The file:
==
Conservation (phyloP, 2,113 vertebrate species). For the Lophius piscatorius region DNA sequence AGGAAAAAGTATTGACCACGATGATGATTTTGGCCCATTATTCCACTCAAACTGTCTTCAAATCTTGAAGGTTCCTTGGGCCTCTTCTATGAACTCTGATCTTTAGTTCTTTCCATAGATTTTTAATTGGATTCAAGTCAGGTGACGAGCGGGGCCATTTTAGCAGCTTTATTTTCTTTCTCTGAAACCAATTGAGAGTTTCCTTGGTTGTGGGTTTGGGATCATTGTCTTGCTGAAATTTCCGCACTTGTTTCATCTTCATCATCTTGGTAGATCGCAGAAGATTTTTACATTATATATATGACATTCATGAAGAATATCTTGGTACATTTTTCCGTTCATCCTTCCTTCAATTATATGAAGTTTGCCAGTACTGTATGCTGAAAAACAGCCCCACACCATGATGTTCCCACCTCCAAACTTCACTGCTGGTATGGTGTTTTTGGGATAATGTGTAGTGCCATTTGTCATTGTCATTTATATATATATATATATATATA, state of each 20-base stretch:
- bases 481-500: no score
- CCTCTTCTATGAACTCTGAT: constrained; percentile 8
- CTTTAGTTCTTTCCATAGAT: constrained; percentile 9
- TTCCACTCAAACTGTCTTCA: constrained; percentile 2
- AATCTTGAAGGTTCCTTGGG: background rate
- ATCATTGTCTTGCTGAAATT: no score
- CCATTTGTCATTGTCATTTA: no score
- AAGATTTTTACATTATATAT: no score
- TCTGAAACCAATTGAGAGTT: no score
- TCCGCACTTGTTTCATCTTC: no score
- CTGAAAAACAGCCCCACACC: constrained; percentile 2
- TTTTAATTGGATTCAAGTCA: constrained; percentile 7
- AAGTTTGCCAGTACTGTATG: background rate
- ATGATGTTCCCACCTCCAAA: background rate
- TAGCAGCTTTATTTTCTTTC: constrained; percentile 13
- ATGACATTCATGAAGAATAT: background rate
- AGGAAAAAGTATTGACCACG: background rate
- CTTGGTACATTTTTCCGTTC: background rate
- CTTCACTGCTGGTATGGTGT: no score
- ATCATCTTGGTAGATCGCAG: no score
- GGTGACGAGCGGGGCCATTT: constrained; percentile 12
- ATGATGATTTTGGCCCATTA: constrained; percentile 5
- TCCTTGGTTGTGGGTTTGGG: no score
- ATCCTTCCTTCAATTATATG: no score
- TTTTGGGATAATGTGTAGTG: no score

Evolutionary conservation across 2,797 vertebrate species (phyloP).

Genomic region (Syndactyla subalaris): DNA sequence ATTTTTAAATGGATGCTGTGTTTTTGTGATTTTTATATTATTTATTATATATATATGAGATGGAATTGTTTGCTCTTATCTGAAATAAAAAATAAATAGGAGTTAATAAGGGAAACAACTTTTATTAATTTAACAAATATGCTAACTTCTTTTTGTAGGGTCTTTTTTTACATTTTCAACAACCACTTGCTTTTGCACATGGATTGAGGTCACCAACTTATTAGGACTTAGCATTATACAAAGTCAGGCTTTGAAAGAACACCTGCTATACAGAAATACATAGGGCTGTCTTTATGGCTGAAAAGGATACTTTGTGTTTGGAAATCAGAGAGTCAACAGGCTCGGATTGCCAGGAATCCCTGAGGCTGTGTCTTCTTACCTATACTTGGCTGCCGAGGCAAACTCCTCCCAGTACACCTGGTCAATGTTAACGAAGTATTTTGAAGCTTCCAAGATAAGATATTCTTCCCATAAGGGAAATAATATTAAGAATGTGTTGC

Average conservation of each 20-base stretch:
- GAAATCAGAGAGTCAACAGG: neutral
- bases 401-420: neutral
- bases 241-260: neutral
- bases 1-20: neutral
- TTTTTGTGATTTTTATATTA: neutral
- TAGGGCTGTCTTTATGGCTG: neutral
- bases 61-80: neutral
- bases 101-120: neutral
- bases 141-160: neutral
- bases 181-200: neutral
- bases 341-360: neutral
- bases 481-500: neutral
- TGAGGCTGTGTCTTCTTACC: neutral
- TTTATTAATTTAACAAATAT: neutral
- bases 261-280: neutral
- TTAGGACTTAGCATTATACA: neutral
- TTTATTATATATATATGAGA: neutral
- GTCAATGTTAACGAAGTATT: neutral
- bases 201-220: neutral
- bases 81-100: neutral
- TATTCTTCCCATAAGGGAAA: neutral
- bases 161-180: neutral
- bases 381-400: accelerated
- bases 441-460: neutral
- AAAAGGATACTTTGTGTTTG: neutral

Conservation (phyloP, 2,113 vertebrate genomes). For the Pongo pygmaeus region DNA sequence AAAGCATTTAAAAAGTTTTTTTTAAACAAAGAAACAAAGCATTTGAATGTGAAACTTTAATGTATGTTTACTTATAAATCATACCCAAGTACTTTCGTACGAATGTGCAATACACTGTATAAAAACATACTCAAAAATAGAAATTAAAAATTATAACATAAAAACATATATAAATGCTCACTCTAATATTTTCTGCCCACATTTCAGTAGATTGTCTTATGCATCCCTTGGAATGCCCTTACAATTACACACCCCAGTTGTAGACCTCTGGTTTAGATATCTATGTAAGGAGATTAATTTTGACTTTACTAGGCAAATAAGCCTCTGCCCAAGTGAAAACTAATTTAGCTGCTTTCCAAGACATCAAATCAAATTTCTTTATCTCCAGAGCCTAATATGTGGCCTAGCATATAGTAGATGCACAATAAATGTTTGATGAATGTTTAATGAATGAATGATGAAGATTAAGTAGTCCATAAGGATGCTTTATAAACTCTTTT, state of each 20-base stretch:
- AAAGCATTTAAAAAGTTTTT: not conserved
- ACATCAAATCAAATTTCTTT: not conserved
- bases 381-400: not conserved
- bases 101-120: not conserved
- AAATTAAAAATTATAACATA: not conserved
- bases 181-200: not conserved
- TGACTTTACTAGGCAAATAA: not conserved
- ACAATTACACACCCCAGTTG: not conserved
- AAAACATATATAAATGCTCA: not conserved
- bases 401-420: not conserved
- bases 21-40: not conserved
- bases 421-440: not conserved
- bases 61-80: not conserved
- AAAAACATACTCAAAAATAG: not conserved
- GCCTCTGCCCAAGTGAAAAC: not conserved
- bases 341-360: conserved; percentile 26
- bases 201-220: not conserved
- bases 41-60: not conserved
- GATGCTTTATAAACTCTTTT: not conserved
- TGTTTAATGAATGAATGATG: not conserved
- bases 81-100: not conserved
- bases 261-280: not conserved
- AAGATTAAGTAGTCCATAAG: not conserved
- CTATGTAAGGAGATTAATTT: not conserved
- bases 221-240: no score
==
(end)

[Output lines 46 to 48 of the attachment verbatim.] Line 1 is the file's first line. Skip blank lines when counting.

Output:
- TTTATTATATATATATGAGA: neutral
- GTCAATGTTAACGAAGTATT: neutral
- bases 201-220: neutral